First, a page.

Python has evolved since we last had an article on it. Andrew Kuchling brings us up to date in this article, and we invite readers to submit suggestions for Python topics Andrew might cover in future issues of Linux Journal.
What’s been happening to Python since J. Bauer’s article in Linux Journal #35? Like most free software, Python is being continually developed and enhanced. At the time of the original article, Python was at version number 1.2, and betas of 1.3 were floating around. Since then, version 1.3 has been officially released, only to be replaced by 1.4 in late October.
Versions 1.3 and 1.4 have both added new features to the language. The really significant new item in 1.3 was the addition of keyword arguments to functions, similar to Modula-3’s. For example, if we have the function definition:
def curse(subject="seven large chickens", verb="redecorate", object="rumpus room"): print "May", subject, verb, "your", object
then the following calls are all legal:
curse() curse('a spaniel', 'pour yogurt on', 'hamburger') curse(object='garage') curse('the silent majority', object='Honda')
Arguments not preceded by a keyword are passed in the usual fashion; non-keyword and keyword arguments can be used in the same function call, as long as the non-keyword parameters precede the keyword parameters. By that rule, the following call is a syntax error:
curse(object='psychoanalyst', 'a ancient philosopher')
and the following call would cause an error at runtime, because an argument is being defined twice:
curse('the silent majority', subject='Honda')
As a pleasant side effect, adding keyword arguments required optimising function calls, reducing the overhead of a single function call by roughly 20%.
Most of the changes in the 1.4 release made Python more useful for numeric tasks. Many of the changes were proposed by the members of the Matrix special interest group (or Matrix-SIG), which has defined a syntax and built a data type for manipulating matrices. (The Python SIGs are small groups of people tightly focused on one application of Python, such as numeric programming or database interfaces; see http://www.python.org/sigs/ for more information about the existing SIGs.)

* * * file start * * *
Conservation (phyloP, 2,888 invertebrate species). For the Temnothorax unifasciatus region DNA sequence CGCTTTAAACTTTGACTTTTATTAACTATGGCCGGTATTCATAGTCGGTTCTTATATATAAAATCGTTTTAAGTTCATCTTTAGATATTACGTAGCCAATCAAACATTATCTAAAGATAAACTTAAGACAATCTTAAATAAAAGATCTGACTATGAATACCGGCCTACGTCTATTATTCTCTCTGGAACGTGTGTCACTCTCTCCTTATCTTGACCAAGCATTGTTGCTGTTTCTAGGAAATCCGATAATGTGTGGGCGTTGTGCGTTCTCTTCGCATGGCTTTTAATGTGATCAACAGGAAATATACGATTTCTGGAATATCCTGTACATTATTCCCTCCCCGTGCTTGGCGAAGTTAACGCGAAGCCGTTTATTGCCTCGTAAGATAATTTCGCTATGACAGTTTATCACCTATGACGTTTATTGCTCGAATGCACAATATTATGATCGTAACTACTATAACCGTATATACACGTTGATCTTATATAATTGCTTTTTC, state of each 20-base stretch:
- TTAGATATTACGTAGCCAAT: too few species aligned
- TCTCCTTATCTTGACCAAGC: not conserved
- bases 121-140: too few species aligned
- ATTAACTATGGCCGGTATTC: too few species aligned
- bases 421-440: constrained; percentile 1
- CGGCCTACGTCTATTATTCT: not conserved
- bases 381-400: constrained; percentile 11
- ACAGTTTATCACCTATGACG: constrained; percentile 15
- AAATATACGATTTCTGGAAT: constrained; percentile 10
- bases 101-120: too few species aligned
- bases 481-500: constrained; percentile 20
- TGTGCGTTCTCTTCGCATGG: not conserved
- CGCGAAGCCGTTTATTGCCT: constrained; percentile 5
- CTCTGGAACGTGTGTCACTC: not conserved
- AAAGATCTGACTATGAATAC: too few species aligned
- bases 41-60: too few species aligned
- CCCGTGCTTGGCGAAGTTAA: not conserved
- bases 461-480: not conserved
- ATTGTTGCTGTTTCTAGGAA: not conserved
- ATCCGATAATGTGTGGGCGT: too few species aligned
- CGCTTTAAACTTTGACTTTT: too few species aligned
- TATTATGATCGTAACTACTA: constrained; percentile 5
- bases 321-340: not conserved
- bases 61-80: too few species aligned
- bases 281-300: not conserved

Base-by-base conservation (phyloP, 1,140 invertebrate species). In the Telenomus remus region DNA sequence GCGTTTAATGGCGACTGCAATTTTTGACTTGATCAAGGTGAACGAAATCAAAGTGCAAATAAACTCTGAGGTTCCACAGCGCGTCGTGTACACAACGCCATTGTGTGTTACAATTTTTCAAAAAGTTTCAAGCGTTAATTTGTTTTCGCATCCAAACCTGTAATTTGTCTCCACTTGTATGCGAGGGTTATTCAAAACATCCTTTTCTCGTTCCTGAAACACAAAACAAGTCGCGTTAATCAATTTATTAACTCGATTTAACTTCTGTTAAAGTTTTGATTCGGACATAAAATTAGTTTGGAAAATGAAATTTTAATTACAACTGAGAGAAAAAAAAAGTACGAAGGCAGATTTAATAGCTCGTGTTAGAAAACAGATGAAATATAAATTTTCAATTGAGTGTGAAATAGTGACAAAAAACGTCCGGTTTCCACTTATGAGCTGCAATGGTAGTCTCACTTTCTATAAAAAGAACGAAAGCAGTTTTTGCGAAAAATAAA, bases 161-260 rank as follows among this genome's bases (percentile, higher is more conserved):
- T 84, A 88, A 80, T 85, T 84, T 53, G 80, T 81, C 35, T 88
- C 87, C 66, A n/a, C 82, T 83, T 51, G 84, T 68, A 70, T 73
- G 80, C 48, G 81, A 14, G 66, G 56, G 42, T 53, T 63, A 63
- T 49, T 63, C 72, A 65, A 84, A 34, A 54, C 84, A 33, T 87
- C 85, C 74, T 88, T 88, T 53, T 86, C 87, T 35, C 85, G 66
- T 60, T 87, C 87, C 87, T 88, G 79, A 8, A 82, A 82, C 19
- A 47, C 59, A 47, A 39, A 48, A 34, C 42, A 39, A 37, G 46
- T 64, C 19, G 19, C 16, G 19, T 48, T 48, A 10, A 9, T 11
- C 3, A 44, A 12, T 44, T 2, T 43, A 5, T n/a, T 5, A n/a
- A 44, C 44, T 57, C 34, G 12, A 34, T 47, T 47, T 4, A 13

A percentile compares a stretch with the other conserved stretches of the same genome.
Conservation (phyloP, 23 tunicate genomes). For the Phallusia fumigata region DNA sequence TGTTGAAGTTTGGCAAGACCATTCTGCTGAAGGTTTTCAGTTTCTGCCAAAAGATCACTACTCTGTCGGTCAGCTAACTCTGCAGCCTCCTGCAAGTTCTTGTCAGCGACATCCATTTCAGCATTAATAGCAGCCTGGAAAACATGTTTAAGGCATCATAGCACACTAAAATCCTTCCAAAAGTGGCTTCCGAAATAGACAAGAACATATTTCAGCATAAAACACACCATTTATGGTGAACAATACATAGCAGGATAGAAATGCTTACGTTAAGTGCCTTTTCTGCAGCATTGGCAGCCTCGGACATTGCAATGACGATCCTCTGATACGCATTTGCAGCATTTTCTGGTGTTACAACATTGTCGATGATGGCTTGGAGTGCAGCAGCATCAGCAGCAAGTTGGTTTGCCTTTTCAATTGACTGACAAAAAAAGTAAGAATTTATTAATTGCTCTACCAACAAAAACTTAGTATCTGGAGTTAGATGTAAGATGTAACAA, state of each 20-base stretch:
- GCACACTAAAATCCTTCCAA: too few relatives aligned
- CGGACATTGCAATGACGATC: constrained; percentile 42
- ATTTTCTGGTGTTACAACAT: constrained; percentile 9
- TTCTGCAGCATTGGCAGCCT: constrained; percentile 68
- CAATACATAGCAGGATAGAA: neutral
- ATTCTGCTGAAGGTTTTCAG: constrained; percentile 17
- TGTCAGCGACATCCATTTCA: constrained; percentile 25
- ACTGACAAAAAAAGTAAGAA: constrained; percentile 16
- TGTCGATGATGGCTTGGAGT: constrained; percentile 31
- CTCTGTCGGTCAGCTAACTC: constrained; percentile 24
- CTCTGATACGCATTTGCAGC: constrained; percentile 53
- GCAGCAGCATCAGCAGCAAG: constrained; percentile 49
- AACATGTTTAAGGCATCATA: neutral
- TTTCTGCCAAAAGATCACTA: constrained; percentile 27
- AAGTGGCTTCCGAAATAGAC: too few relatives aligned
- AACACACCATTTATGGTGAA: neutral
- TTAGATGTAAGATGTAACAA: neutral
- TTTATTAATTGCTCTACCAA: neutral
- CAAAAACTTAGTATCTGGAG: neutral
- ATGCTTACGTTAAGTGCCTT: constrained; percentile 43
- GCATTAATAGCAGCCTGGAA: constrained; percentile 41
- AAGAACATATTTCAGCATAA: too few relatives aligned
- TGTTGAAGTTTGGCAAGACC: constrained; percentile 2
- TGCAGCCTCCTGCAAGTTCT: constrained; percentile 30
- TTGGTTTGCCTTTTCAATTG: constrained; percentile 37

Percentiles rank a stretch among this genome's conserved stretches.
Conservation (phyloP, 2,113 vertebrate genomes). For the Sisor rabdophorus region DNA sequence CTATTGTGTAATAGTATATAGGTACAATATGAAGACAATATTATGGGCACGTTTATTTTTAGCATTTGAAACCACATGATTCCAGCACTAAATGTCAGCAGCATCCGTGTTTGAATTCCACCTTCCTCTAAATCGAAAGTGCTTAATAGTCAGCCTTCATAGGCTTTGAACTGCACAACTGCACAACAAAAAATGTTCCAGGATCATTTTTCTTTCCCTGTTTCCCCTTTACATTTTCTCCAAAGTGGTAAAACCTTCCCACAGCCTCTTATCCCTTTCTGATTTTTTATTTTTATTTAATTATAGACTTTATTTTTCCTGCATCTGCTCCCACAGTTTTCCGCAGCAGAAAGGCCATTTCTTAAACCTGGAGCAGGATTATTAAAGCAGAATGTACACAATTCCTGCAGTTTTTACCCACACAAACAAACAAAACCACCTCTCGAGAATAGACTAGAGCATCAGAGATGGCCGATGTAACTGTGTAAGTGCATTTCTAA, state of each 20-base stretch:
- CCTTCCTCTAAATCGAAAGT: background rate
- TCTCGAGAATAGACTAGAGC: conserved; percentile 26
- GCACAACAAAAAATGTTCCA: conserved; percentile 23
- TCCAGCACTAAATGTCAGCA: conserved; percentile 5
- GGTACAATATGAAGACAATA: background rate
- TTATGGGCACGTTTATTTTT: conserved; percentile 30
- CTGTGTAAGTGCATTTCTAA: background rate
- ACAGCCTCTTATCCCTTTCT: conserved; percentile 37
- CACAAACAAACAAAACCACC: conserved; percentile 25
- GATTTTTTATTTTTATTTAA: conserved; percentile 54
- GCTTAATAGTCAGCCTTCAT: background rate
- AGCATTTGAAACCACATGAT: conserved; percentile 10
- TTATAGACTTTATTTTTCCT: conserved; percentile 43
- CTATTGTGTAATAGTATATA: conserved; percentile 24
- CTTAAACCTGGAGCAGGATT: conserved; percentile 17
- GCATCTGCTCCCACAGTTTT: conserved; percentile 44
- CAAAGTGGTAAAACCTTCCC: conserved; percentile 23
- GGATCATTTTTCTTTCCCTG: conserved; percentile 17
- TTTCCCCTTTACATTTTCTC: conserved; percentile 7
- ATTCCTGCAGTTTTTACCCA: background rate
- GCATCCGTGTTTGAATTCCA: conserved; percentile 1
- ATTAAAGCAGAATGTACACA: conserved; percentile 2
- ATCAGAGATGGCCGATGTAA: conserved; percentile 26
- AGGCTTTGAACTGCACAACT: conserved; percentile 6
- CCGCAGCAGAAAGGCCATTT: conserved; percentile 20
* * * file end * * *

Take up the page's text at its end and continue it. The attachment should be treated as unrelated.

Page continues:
One such enhancement is support for complex numbers. The imaginary component of a complex number is denoted by a suffix of “J” or “j”; thus, the square root of -1 is symbolized as 1j . The usual mathematical operations such as addition and multiplication can be performed on complex numbers, of course.
>>> 1+2j*2 (1+4j) >>> (1+2j)*2 (2+4j) >>> (1+2j)/(2+1j) (0.8+0.6j)
The presence of complex numbers also requires mathematical functions that can perform operations on them. Instead of updating the existing math module, a new module called cmath was added; old software might malfunction if an operation returns a complex value where an error was expected. So math.sqrt(-1) will always raise a ValueError exception, while cmath.sqrt(-1) will return a complex result of 1j.
>>> import cmath >>> cmath.sqrt(-1) 1j >>> a=cmath.log(1+2j) >>> print a (0.804718956217+1.10714871779j) >>> cmath.exp(a) (1+2j)
For the sake of users comfortable with Fortran’s notation, the ** operator has been added for computing powers; it’s simply a shorthand for Python’s existing pow() function. For example, 10**2 is equivalent to pow(10,2) and returns 100.
One minor new function has been requested by several people in comp.lang.python. Python has long had a tuple() function which converts a sequence type (like a string or a list) into a tuple; the usual idiom for converting sequence types to lists was map(None, L). (The function map(F,S) returns a list containing the result of function F, performed on each of the elements of the sequence S. If F is None, as in this case, then no operation is performed on the elements, beyond placing them in a list.)
Many people found this asymmetry—tuple() existed, but not list()—annoying. In 1.4, the list() function was added, which is symmetric to tuple().
>>> tuple([1,2,3]) (1, 2, 3) >>> list( (1,2,3,4) ) [1, 2, 3, 4]
An experimental feature was included in 1.4 and caused quite a bit of controversy: private data belonging to an instance of a class is a little more private. An example will help to explain the effect of the change. Consider the following class: